The first question to ask is whether given a unimodular pairing $Q$, it is always possible to construct a *smooth* simply-connected manifold with intersection form $Q$. It turns out that the answer is a resounding *no*. The first result towards this end was established by Simon Donaldson in 1983 using gauge-theoretic methods:

Let $M$ be a smooth, simply-connected four-manifold. Suppose that the intersection form $Q$ of $M$ is positive (or negative) definite. Then $Q$ must be diagonalizable.

Here, an intersection form $Q$ is said to be *positive* (or *negative*) *definite* if $Q(x, x) > 0$ (or $Q(x, x) < 0$) for all $x$, and is said to be *diagonalizable* if it is equivalent to a diagonal matrix over $\mathbb{Z}$ (which in this case must be plus or minus the identity). Although being definite is certainly a restriction on the lattice, it turns out that most unimodular lattices in high dimensions are in fact either positive or negative definite—for example, there are over a billion distinct definite lattices of rank 32. According to Freedman’s theorem, each one of these arises as the intersection form of a simply-connected topological four-manifold. But by Donaldson’s theorem, almost all of these are *not* smooth manifolds—the only definite unimodular pairings that arise as the intersection forms of smooth four-manifolds are (equivalent to) plus or minus the identity!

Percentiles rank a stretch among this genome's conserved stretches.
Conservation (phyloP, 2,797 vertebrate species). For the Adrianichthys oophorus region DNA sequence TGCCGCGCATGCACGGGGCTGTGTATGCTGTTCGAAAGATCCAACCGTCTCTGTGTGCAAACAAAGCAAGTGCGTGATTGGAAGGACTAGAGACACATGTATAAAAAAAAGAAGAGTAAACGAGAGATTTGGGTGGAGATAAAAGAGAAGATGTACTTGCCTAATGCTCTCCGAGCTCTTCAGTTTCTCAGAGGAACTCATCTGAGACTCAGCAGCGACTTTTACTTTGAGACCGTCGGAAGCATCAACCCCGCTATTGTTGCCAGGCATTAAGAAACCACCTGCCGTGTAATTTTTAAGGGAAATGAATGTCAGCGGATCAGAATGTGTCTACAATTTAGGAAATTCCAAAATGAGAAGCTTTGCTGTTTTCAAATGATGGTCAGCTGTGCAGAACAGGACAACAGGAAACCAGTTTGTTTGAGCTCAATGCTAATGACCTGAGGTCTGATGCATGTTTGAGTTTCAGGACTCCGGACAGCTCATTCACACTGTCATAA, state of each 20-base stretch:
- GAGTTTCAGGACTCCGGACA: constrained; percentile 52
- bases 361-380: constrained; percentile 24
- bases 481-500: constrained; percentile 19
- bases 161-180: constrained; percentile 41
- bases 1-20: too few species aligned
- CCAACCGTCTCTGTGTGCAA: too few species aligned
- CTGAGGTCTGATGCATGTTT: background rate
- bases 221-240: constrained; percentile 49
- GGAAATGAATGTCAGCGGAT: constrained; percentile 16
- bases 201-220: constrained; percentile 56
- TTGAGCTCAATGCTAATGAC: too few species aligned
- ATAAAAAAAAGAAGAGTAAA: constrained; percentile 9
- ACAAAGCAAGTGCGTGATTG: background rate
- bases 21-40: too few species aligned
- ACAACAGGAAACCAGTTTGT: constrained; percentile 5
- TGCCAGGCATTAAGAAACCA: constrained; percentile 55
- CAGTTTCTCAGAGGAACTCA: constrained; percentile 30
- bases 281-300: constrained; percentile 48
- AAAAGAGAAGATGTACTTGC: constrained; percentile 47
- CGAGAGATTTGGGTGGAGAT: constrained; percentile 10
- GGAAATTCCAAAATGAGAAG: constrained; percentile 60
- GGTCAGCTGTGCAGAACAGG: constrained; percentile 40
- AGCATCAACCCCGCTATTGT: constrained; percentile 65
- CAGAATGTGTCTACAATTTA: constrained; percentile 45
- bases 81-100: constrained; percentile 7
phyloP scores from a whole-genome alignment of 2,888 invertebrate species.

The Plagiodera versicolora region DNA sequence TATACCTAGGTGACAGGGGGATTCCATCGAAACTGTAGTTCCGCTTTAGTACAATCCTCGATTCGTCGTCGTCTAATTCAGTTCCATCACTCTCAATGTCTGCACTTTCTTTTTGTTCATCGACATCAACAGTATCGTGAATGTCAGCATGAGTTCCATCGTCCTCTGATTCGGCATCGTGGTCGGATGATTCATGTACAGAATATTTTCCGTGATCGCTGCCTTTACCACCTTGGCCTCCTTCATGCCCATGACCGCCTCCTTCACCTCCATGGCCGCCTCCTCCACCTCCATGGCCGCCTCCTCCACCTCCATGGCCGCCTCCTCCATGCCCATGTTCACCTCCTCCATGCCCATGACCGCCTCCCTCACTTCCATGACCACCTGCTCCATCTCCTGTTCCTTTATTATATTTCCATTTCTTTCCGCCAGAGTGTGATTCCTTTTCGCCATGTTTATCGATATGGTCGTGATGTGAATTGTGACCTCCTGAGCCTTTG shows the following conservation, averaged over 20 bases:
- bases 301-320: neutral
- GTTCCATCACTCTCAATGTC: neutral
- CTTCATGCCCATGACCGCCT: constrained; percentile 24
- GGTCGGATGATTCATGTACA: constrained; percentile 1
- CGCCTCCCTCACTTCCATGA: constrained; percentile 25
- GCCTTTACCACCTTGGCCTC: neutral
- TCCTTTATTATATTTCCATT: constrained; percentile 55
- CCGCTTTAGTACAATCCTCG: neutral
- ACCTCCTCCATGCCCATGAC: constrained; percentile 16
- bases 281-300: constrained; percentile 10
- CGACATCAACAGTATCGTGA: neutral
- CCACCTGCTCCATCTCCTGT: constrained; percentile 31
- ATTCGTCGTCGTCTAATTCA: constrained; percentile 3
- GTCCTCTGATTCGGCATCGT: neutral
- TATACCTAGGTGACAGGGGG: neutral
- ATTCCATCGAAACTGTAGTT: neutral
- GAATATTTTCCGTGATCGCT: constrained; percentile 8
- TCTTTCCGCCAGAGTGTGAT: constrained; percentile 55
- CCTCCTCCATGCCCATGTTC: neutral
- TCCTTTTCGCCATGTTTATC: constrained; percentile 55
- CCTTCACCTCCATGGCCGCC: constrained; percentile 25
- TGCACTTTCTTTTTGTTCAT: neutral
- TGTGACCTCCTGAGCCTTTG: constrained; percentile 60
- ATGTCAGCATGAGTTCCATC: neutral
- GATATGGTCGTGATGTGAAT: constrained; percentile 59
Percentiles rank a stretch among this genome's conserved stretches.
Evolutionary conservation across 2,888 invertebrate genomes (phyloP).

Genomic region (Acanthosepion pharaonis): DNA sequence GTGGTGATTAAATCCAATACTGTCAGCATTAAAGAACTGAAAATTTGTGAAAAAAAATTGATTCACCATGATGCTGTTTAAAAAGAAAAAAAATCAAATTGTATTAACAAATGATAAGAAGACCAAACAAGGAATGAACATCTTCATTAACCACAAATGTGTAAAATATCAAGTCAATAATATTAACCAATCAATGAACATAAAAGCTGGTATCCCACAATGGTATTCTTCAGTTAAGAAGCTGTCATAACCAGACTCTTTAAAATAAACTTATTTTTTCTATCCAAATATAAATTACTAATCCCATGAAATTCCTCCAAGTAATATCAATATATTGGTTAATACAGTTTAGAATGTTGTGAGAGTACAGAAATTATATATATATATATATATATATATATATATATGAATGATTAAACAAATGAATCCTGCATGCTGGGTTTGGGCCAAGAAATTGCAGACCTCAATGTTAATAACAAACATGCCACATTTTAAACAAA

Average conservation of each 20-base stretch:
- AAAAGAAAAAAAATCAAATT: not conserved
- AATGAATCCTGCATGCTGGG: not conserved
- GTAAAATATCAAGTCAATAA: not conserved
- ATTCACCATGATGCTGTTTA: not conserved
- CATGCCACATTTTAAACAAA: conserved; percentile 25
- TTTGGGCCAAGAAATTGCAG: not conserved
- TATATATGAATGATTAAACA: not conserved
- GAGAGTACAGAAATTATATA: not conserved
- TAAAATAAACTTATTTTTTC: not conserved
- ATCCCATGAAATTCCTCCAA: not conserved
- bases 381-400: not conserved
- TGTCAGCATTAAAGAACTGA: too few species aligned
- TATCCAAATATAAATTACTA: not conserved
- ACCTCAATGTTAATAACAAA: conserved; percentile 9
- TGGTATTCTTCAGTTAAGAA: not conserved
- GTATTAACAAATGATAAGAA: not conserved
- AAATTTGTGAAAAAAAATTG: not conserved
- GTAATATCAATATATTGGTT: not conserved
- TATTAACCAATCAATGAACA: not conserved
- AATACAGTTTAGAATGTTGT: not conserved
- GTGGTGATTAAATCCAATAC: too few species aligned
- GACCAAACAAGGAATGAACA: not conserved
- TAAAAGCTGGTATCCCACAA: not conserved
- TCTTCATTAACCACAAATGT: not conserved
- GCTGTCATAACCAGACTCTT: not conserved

Donaldson’s theorem immediately implies the existence of a vast class of topological four-manifolds without any smooth structure. Moreover, it showed that the relationship between smooth four-manifolds and their intersection forms is rather more subtle than in the topological category. Since Donaldson’s theorem, much work has been done on investigating exactly which pairings $Q$ can arise as the intersection forms of smooth four-manifolds. So far, what is known is the following:

Let $M$ be a simply-connected, smooth four-manifold with intersection form $Q$. Then:

1) If $Q$ is definite, then $Q$ must be diagonalizable by Donaldson’s theorem. Conversely, all definite, diagonalizable $Q$ indeed arise as the intersection forms of smooth manifolds (namely, $m\mathbb{C}P^2$ or $m\overline{\mathbb{C}P}$$^2$).